A future once imagined for two sons, unequal in marriage, has now changed with Friday’s U.S. Supreme Court decision.
One night earlier this week I happily went up to bed while my two college-aged sons played gin-rummy in the living room.
I remember hearing them discuss how the U.S. Supreme Court might rule on marriage equality. Jacob, an avid SCOTUS watcher, explained all the possible scenarios while his older brother, Rick, provided the excessive sarcasm and hyperbole mandated by membership in the Henry family.
In my room, I readied myself for sleep, slipping on my ridiculous apnea mask and turning on the compressor. As it whirred its mechanical lullaby, my mind wandered into the future, imagining my boys at my age, still playing cards with each other, still discussing the issues of the day, in 2045.
What would their lives be like? What would their families be like? For one of them, a silly paternal fantasy came easily into focus: A happy marriage lived out inside a tidy little house with a couple of kids who, of course, adored their grandpa.
Yet even as I dozed, I had to acknowledge that the simple right of legally sanctioned union was not guaranteed to both of my sons.
Even the question of my grandfatherly status might be needless complex if my son and his future husband chose to have children in a state that did not recognize their marriage and its incumbent parental rights.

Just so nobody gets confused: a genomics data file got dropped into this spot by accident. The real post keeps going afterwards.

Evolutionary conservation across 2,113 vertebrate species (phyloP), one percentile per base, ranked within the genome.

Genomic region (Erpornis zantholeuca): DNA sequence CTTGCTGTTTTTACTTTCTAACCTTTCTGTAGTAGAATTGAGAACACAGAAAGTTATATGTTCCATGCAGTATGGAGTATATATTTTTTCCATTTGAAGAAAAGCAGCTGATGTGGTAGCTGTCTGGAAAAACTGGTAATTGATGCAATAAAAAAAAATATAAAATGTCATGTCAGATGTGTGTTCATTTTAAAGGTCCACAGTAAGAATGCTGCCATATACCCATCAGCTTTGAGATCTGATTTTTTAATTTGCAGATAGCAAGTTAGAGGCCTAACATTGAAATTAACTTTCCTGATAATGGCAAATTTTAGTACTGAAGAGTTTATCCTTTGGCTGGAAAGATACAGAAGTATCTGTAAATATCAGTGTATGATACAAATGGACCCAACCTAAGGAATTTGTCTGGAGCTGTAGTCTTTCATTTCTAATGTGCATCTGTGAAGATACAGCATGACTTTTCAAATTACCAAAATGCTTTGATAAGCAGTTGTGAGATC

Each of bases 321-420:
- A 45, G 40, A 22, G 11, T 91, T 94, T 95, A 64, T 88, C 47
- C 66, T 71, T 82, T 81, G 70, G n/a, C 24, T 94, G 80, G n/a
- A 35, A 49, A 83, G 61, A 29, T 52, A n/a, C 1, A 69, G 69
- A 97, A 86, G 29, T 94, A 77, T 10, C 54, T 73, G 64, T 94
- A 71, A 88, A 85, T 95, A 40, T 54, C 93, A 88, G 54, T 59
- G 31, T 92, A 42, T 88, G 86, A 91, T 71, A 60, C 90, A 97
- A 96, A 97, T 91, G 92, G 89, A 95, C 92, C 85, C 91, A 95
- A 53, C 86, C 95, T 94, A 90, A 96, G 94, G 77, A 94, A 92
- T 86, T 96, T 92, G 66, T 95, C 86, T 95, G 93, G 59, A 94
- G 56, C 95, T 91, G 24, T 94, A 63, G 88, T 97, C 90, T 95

That all changed for me today as I rode to work on a shiny refurbished PATCO train. On the downside of the Ben Franklin Bridge about 10 a.m., I found myself frantically refreshing the @scotusblog Twitter feed. Stunned, I stared at these words:
“There is a right to marriage equality.”
Suddenly I could picture my handsome sons standing next to each other on both their wedding days. They could both have all the rights that flow effortlessly from a marriage license: custody rights, adoption rights, inheritance rights, hospital visitation rights, medical rights, and on and on.
I wanted desperately to hug the guy across the aisle, who was busily pointing out the tall ships in the Delaware River.
Most of all I wanted to tell the mother of the grooms, who is traveling and won’t be reachable for a while. I made do with imagining the smile on her face when she gets the news. Then I started to cry.